“Summer Love” was the single, a singer/songwriter effort that’s not so much folky as it is pop with Soul and Latin influences. This is the original version as issued on the Amherst Records 45. Jim Ehinger played the distinctive electric piano sound on the intro. In time this was discovered by – of all people! – Japanese crate diggers who sampled the intro and used it in their mixes, to the point that the original recording has become popular in Japan. The song as a whole has a nice breezy, summery feel … but this intro has a special feel all its own.

This version also used on his ‘Love Not Guaranteed’ 1973 album. Later on another Amherst 45 appeared with a different version of “Summer Love,” but this time the intro was on an acoustic-sounding piano which didn’t have the special appeal of the original. In fact, it sounds like an outtake, and I’m not sure why this was even released when the original had failed to find any favor outside of the Buffalo area.

Ehinger left town and became quite celebrated as a keyboards sharpshooter among the musicians’ musician session scene. Jim Beishline, his replacement, went on to play with Billy McEwen in The Billy Brite Band with ex-Mahoney Band guitarist Chris Haug; and Jim can still be found around town playing jazz and R&B solo and in a great duo gig with Janice Mitchell. John Mahoney continued writing and recording with perhaps his biggest success coming out of left field with an album by Evel Knieval at the height of the stuntman’s popularity.


Trivia:  The second version 45 picked up a co-writing credit (Chuck Bosley) whereas the original 45’s credit was Mahoney only. And the producer of both sides is listed as Onion Man! I don’t know who Onion Man could be – maybe the worst superhero name ever?

45 Friday: WILMER & THE DUKES – I’m Free


By ‘Bob The Record Guy’ Paxon

Today’s post is in honor of Independence Day. Celebrate freedom!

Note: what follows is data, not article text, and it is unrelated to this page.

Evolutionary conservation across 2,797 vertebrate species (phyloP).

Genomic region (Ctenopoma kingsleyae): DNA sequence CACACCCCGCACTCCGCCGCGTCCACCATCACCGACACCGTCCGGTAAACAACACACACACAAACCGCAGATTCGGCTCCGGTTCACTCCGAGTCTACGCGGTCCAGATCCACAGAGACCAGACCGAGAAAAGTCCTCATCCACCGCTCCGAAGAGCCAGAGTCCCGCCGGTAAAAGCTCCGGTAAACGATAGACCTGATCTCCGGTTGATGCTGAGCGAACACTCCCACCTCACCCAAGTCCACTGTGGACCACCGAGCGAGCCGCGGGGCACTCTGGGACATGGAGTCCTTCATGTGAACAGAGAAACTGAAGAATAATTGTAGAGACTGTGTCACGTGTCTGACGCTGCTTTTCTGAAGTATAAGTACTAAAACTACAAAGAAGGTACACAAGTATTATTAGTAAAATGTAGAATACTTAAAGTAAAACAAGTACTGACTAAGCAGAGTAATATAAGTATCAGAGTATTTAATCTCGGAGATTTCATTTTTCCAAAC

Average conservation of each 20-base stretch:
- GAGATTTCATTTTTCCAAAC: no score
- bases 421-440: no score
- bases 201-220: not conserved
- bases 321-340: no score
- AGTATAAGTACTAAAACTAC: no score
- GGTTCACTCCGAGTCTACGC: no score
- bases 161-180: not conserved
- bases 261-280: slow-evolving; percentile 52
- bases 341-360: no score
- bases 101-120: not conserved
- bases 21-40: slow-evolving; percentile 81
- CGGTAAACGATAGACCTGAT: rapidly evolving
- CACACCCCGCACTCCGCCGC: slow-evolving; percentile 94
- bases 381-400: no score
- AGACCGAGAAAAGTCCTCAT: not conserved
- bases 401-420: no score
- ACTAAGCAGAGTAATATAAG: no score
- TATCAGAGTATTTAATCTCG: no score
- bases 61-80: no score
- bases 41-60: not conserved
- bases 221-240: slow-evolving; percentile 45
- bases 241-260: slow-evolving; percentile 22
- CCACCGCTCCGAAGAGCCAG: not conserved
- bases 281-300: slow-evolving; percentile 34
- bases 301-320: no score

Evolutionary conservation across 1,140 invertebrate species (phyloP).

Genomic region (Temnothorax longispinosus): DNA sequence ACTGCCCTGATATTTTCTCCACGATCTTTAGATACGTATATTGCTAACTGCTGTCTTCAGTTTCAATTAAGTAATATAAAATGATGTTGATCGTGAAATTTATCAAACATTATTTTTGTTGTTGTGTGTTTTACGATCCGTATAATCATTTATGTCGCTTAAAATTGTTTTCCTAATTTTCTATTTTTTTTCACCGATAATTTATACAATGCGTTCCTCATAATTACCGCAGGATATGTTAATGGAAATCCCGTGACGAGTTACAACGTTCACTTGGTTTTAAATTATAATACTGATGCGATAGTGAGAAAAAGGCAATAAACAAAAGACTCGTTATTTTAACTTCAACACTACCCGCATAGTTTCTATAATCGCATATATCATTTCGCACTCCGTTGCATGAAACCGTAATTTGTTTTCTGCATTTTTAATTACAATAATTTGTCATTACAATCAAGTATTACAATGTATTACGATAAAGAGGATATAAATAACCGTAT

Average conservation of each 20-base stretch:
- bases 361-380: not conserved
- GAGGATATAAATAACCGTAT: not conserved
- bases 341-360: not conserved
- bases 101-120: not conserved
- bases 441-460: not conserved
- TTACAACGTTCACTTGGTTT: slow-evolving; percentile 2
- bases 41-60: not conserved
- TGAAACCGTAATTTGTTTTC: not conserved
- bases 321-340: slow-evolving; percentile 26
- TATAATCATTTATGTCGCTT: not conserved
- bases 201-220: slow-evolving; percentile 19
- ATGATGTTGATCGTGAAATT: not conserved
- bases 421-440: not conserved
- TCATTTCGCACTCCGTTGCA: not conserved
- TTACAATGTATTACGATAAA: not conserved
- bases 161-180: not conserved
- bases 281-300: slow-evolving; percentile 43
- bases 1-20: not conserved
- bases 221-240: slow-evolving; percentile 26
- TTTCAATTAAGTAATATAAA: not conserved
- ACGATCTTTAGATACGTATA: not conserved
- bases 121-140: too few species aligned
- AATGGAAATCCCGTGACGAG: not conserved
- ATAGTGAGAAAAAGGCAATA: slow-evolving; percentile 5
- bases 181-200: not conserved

If the Founding Fathers would have been around in the late 1960s, they probably would have dug this track. They’d have dug the sentiment for sure! Though they may have looked askance at the British origin of this track.

“I’m Free” was written by Mick Jagger and Keith Richards. Like a lot of their early compositions it may have been intended for other artists. The Rolling Stones were just coming out of their heavy purist Blues / R&B bag. Mick and Keith had been pitching most of their self-written songs to other artists, as they felt these songs were too ‘pop’ for the Stones. And “I’m Free” did come out as an album by UK R&B singer Chris Farlowe in 1966 – produced by Jagger and Stones manager Andrew Loog Oldham – though it made a first appearance on the Stones’ late-1965 album Out of Our Heads (slightly later in the USA, on December’s Children).

But this is one early Stones composition with a real R&B feel. It was a staple of many USA garage bands and Wilmer & The Dukes picked it up along the way. Their first single, “Give Me One More Chance” / “Get It” (Aphrodisiac 260)  – reviewed last week – was a regional hit and they picked “I’m Free” as the follow up, backed by an original titled “Heavy Time”.

Aphrodisiac 261 was issued in a picture sleeve which puts “I’m Free” as top side over “Heavy Time” though on the actual record “I’m Free” is labelled Side B. In any case “I’m Free” is the side that DID get radio play. But while their previous release had dented the Top 100 nationally, “I’m Free achieved only regional success. And also unlike “Give Me One More Chance” it doesn’t seem to have gotten released in any foreign countries.

It’s too bad, as it’s a fine track. I’ll bet the Stones were pleased to hear this 1969 version with the full-on Soul treatment of piano, organ and horns!

By the way – I wonder if Bruce Springsteen ever heard this record? The piano and rhythm section parts of “Tenth Avenue Freeze-Out” sound very similar to this.


After writing last week’s article I did some checking. I was pretty sure I’d done a write-up on Wilmer in the past (I was SURE I’d covered “Give Me One More Chance”) but apparently I was wrong. They’re an important local band and need to be properly covered, so expect that within the next few weeks.